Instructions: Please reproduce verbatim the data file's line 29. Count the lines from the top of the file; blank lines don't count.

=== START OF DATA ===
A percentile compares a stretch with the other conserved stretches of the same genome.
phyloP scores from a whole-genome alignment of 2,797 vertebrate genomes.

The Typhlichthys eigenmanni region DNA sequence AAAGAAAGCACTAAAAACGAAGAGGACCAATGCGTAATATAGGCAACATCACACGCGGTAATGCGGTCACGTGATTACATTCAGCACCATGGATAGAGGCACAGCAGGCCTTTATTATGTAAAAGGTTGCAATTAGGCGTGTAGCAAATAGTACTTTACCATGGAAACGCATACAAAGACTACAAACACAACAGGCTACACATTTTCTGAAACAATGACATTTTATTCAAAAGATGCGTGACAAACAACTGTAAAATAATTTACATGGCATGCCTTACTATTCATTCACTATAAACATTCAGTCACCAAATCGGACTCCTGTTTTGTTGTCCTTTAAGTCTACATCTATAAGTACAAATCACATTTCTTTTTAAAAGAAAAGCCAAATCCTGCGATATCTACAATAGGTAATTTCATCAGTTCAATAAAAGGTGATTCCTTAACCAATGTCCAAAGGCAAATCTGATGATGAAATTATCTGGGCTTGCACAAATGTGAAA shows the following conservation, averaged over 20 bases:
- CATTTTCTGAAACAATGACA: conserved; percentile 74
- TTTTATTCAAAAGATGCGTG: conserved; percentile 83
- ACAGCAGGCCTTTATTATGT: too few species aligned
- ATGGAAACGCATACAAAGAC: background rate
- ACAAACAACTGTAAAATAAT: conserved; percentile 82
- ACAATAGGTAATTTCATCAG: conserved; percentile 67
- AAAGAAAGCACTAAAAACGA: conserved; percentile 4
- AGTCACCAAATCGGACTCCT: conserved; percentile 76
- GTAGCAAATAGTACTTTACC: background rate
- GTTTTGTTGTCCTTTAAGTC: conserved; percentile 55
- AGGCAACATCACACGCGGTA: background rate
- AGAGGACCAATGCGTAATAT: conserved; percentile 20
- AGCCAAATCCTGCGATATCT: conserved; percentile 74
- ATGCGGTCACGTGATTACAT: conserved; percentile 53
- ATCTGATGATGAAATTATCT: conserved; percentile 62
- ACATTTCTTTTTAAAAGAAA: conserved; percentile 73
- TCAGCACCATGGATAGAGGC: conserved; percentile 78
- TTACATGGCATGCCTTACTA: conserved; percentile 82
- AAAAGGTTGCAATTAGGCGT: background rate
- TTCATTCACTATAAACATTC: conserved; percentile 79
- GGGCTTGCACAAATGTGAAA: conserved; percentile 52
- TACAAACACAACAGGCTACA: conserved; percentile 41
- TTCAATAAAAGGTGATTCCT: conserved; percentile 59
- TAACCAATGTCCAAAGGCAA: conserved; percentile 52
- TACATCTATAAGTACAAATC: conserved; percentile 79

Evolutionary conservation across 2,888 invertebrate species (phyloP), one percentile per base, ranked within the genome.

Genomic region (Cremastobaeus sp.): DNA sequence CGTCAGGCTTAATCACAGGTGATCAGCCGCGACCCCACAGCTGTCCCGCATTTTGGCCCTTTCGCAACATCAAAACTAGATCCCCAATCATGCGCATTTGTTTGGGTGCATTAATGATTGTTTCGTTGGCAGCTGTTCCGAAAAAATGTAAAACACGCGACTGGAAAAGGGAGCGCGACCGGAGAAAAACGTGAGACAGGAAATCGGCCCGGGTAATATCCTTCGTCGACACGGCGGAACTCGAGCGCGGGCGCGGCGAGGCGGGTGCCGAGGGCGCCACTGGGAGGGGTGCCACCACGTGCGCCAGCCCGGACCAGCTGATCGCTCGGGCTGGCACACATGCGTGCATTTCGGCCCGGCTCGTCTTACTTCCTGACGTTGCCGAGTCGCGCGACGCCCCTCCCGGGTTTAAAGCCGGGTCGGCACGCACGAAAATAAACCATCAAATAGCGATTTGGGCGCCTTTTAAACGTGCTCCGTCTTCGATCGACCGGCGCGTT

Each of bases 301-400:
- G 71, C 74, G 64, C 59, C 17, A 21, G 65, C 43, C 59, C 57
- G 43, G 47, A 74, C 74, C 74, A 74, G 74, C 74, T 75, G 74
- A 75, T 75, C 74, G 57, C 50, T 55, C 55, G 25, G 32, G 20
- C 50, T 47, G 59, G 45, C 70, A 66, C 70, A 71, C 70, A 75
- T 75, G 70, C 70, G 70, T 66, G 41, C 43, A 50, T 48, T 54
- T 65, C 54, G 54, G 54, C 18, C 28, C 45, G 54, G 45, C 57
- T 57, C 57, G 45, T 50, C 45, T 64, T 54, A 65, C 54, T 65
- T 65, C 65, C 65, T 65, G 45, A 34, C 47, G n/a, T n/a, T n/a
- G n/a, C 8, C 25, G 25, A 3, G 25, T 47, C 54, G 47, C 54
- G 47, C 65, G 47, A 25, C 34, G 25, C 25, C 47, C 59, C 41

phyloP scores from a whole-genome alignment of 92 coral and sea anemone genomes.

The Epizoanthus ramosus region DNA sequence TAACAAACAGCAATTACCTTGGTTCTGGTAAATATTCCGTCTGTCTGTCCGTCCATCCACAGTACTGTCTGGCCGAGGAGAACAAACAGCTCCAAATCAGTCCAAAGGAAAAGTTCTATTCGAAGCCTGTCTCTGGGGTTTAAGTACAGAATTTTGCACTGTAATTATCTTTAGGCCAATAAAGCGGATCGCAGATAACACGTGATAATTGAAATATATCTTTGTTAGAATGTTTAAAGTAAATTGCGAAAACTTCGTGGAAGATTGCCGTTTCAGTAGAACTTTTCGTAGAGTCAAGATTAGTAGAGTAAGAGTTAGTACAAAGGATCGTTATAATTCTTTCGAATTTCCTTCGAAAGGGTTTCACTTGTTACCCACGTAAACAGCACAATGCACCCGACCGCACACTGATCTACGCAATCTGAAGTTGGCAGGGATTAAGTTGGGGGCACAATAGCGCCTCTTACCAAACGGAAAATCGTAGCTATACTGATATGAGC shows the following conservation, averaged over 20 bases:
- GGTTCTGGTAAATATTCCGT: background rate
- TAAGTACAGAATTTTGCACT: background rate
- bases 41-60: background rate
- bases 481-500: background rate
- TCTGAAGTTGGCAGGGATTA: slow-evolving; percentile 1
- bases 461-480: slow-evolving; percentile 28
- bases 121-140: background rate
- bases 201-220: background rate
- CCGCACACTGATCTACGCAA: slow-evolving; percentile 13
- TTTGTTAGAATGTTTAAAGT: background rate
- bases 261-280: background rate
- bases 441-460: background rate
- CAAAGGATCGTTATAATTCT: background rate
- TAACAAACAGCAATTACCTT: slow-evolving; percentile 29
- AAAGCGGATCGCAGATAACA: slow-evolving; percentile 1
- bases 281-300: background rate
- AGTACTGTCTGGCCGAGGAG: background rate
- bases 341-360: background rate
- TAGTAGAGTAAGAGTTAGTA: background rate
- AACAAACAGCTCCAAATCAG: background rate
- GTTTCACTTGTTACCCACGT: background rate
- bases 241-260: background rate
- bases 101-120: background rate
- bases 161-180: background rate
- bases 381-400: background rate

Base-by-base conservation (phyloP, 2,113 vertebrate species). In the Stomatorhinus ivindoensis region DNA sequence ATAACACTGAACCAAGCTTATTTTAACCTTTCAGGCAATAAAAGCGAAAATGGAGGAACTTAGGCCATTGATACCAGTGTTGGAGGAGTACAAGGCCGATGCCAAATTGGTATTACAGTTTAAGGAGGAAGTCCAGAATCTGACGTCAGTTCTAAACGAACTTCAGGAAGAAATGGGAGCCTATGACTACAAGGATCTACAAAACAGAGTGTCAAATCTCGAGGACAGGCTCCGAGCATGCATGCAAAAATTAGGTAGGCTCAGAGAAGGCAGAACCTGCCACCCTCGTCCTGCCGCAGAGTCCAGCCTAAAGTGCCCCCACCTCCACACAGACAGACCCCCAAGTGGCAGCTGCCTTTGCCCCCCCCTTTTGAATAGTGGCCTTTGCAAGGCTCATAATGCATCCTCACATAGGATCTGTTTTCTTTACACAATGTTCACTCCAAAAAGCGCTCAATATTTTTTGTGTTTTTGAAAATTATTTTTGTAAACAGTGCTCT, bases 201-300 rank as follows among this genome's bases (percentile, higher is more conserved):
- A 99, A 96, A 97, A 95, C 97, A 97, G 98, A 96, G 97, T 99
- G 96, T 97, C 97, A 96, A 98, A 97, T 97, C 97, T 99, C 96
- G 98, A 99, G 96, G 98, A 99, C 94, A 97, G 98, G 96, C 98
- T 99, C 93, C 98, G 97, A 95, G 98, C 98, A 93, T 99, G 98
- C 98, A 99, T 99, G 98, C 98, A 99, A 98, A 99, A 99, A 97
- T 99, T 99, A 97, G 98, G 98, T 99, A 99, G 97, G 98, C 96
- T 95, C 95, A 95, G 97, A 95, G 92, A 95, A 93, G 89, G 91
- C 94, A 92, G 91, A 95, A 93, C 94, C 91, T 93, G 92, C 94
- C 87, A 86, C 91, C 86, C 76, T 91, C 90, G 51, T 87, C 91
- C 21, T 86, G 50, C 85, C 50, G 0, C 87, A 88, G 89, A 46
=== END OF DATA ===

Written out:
Evolutionary conservation across 2,888 invertebrate species (phyloP), one percentile per base, ranked within the genome.